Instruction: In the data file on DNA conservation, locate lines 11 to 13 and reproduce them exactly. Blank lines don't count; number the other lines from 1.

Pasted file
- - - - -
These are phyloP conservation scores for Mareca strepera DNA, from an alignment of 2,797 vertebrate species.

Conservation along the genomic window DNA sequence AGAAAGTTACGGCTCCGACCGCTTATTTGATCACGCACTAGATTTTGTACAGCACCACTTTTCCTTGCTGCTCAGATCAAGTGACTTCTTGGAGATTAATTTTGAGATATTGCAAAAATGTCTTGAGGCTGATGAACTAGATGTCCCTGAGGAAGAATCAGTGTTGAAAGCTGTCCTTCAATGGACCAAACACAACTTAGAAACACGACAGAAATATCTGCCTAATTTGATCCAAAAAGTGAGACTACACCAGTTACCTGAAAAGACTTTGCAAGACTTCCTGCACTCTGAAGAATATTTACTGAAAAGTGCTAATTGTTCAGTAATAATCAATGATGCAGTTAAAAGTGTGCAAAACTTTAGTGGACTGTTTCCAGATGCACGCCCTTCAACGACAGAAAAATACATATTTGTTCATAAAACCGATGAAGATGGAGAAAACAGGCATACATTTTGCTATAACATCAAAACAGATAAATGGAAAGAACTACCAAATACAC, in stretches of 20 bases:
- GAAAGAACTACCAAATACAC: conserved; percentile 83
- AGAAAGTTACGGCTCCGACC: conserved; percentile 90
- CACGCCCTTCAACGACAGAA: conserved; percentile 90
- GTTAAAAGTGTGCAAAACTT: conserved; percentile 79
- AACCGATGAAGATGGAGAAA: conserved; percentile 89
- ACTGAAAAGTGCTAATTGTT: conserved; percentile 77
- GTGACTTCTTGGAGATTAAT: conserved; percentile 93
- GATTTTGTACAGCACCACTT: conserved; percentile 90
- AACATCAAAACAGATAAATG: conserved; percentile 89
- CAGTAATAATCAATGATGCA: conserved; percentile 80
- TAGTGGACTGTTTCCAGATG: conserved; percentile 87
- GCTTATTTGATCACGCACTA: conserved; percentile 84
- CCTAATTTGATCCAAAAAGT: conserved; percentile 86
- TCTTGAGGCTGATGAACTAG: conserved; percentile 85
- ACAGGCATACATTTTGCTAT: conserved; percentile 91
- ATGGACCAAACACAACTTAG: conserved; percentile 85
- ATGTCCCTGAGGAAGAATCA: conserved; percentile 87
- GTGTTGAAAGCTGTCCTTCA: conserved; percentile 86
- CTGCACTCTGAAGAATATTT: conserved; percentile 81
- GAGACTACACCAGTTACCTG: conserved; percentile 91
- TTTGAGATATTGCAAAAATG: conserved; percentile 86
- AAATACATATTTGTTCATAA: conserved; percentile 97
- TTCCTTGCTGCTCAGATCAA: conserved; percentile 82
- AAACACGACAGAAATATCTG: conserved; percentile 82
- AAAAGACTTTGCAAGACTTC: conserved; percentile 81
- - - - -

- AACATCAAAACAGATAAATG: conserved; percentile 89
- CAGTAATAATCAATGATGCA: conserved; percentile 80
- TAGTGGACTGTTTCCAGATG: conserved; percentile 87